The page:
Introduction to the Law of Variable Proportions:
A firm increases output in the short run by varying only variable inputs.
Thus, the firm’s production function becomes:
Q = f (L, K̅, O̅)
In this production function, inputs K and O are assumed to be constant.
Now for different values of labour (L), we get different values of output (Q). The relation between L and Q are usually expressed in terms of ‘total product’ (TP) of labour. In addition, this concept of production function gives us concepts of ‘average product’ (AP) and ‘marginal product’ (MP) or marginal physical product (MPP) or incremental product.
A firm increases its level of production in the short run by making changes in input- mix. Here we want to learn the returns to a variable input. Changes made in input-mix and their impact on output is studied under a celebrated law in economics the law of diminishing returns, or the law of variable proportions, or the law of non-proportional returns.
Statement of the Law:
This law states that if we go on increasing more and more of a variable input, the amount of other inputs held constant, the returns to the variable input become non-proportional:
It may first show increasing returns, then constant for a while, and, eventually, diminishing returns. In brief, as additional units of a variable input are added to a given amount of fixed input, ultimately, average and marginal products of the variable input will decline.
Before explaining the non-proportional returns to the variable input, we must know the meanings of TP, AP and MP.
Different values of a variable input, given a specified amount of the fixed input, will give us different values of output during a given period of time. Total output is usually called the total product (TP).
The average product of an input is the total product divided by the number of variable input (here L) needed to produce this output. It is the output per unit of the input used. In symbols,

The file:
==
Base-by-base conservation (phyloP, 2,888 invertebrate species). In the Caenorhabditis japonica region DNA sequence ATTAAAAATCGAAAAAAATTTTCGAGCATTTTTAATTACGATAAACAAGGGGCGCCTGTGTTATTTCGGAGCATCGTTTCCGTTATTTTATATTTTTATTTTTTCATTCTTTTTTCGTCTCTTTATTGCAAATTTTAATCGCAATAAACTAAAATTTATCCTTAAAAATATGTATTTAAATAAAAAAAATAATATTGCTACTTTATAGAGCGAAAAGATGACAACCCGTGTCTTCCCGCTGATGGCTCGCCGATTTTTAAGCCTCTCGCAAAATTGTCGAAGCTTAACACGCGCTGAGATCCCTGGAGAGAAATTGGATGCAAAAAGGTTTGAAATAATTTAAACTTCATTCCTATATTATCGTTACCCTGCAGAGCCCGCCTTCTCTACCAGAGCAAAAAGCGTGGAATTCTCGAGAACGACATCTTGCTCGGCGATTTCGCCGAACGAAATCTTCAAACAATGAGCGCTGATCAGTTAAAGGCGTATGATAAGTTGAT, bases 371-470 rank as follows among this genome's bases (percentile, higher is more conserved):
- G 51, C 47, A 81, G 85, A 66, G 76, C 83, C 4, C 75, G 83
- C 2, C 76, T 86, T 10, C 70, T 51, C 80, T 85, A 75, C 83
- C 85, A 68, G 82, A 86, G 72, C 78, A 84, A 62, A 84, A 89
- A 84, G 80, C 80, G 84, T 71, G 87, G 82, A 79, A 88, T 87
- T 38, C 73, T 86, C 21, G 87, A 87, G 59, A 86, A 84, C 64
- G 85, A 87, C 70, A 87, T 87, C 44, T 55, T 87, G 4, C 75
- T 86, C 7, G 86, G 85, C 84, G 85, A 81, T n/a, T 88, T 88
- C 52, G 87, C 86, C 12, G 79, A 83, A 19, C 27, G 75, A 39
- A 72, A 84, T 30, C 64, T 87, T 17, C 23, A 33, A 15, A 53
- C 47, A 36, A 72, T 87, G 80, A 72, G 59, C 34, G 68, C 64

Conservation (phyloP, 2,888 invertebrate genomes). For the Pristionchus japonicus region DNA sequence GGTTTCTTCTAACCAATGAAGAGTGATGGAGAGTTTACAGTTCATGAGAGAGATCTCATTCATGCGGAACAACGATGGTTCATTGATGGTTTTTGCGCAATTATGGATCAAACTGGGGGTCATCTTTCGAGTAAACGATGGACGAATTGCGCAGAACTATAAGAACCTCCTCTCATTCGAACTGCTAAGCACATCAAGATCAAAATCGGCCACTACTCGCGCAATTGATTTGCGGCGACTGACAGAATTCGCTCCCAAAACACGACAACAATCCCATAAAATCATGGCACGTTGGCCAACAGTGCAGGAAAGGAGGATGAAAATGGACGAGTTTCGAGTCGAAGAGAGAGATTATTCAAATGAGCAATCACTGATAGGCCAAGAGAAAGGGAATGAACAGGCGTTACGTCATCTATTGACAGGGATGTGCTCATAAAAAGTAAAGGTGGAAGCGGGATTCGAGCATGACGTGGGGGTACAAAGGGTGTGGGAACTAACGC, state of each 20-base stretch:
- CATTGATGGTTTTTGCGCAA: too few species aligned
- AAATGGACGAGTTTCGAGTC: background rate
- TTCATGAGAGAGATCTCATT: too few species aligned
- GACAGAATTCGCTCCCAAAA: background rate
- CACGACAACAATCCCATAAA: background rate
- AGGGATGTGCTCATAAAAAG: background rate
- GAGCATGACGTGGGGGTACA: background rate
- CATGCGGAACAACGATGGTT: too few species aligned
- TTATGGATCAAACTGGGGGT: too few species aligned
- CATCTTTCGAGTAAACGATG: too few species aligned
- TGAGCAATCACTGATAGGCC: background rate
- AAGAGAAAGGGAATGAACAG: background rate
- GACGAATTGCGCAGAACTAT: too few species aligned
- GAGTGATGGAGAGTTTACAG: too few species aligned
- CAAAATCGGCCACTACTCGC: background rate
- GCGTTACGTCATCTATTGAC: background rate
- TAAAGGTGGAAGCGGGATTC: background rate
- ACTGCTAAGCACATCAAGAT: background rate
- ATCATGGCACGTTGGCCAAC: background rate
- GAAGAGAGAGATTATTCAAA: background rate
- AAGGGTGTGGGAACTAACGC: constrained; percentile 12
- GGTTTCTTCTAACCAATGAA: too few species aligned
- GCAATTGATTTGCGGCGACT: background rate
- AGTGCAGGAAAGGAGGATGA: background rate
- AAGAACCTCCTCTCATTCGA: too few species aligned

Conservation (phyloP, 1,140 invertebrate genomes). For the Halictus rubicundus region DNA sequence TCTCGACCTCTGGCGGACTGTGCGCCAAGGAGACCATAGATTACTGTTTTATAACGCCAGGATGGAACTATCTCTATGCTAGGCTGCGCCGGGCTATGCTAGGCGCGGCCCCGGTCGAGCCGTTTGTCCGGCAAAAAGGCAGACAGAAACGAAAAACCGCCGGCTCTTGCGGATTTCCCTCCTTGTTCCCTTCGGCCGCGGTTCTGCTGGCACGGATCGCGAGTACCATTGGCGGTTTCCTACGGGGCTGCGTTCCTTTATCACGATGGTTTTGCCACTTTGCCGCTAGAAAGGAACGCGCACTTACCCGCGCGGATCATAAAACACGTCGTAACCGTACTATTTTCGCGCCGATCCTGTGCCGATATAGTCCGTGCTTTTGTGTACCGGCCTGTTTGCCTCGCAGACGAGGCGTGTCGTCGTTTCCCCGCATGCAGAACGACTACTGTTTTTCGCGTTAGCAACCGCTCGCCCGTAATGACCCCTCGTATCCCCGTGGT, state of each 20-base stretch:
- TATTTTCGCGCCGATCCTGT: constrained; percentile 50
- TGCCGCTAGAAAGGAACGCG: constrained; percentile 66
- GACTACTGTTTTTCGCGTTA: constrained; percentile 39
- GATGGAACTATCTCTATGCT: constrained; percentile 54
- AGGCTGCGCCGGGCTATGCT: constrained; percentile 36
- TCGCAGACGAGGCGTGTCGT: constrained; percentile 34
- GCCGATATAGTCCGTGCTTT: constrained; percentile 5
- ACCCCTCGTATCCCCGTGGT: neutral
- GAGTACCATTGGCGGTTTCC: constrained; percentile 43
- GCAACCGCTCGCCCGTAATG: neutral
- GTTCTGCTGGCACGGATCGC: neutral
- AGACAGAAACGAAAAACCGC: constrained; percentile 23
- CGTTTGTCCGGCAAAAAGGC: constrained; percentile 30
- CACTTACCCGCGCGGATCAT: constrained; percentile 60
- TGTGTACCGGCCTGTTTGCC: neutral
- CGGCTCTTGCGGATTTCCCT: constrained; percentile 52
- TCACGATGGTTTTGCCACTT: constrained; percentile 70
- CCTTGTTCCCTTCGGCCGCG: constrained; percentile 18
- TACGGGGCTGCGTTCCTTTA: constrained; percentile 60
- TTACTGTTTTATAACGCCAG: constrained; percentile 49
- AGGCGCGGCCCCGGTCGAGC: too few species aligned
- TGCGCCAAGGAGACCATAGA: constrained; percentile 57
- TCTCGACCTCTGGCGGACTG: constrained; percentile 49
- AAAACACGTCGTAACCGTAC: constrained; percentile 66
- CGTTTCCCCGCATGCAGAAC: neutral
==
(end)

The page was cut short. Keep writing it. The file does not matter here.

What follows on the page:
AP = TP/ L
AP curve initially rises, then reaches a maximum, and declines thereafter.
The marginal product is the change in total output resulting form a change in the use of variable input (here L). In other words, it is the addition to the total product consequent upon a change in the employment of input. Symbolically,
MP = ∆TP /∆L
Or, MP = TP (L) – TP (L – 1)
MP is thus the difference in total product of the L-th unit and the (L − 1)th unit of production.
Thus the returns to the variable input are non-proportional: we first obtain increasing stage where TP, AP and MP rise. Then we have diminishing stage where TP increases at a slower rate and AP and MP decline.
Ultimately, we have a negative stage when TP declines and MP becomes negative. These increasing, diminishing, and negative stages of production can be explained with the help of an arithmetical example and figure.
Table 3.1 suggests that as the number of labour employed increases from 1 to 4 along with some fixed inputs, TP increases at an increasing rate, and hence, AP and MP rise. This is because of the fact that as variable input increases, better utilization of the fixed inputs occurs, thereby causing TP to rise at an increasing rate. This stage is thus known as the stage of increasing returns, or Stage I.
Now if more labour is added, diminishing returns to this variable input will set in. Increase in the number of labour from 5 to 8 causes TP to rise but at a diminishing rate. As a result, AP and MP decline. This stage has been christened as the diminishing stage of production, or the Stage II.
Finally, total productivity of labour now tends to decline gradually because of the fixity of fixed inputs. In other words, more employment of labour along with the fixed inputs results in an optimum utilization of fixed inputs.